Hinds are an all-girl four-piece that have recently dominated the music scene with their garage rock sound. Originating from Madrid, the band have gained remarkable success after touring the SXSW Festival and also winning recognition for their energetic live performance as well as playing at Glastonbury this year.
Glass caught up with them at the Ace Hotel, Shoreditch to talk about their success, stresses of touring and new album.
You’ve gained such tremendous success in the last year. Did you expect things to go this way?
Carlotta: No, not really. Not in the beginning. We didn’t expect it.
Your album is called Leave Me Alone. Why is it called that?
Ana: It’s just an inside thing we have. We’re very used to doing everything ourselves – making every decision, and as we got bigger, more people got involved and had more comments.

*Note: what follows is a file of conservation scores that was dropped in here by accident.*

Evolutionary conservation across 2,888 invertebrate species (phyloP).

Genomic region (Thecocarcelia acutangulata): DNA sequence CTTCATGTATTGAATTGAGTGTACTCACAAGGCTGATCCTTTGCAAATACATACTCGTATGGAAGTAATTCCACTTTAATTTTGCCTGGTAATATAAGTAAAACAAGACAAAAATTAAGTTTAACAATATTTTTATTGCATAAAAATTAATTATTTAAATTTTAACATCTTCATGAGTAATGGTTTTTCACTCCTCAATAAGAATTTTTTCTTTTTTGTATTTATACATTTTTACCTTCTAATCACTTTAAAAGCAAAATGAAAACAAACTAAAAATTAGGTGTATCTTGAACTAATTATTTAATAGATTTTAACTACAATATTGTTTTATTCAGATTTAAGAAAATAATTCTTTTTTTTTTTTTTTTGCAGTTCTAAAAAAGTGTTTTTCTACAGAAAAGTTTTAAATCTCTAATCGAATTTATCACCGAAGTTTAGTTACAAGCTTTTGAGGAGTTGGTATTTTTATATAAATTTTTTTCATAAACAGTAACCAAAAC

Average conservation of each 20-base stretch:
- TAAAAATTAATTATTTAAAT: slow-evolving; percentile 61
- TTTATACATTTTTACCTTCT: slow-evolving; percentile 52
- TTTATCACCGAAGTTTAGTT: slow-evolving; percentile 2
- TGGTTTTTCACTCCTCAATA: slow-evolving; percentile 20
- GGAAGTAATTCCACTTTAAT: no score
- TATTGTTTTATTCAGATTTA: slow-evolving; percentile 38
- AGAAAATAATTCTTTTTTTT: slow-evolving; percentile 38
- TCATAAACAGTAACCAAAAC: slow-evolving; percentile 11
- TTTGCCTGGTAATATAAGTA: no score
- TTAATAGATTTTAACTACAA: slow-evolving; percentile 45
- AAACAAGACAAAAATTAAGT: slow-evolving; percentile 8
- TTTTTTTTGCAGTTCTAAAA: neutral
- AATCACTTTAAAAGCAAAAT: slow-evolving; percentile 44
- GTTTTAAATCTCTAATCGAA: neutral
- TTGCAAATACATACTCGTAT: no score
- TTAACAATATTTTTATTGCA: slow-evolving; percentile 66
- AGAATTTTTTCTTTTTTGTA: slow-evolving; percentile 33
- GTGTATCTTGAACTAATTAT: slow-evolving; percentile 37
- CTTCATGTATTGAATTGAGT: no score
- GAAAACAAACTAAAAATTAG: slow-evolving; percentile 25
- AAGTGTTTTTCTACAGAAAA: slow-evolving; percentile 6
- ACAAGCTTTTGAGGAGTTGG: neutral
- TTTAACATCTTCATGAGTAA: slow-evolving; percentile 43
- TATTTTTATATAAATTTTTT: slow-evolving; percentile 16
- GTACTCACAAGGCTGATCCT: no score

Carlotta: Art doesn’t have rules. It’s so easy to get lost and suddenly lose the point with what you’re doing. Suddenly you get into a bigger machine, and you lose what you want to do. So it’s kind of a thing where we accept opinions, but maybe we don’t always take them.
Ana: And the album is exactly what we want it to be. So we can say Leave Me Alone on that but maybe not with other things, but the album is just …
Ade: It’s like when were like, “I don’t know if this is right”, and she (points to Ana) said “No, no, no, don’t think about it. Just leave me alone, let’s do it the way we want.”
Your album sounds very happy but lyrically covers themes of sadness and heartbreak. What would you say the theme is?
Ana: And love is hard, so that’s why some of our lyrics are tough.
You have a lo-fi garage rock sound to your music, which is very fitting to Burger Records who look after a lot of artists from California. Is there much of a garage rock scene in Spain?
Carlotta: Yes, and in fact there is a big group of Burger Records fans in Spain. It’s getting pretty famous.
You did a lot of covers songs earlier in the band. Who are your main musical influences?
Carlotta: We actually did a cover of Dead Ghosts, who are with Burger Records, and lots of bands from that big wave of garage music.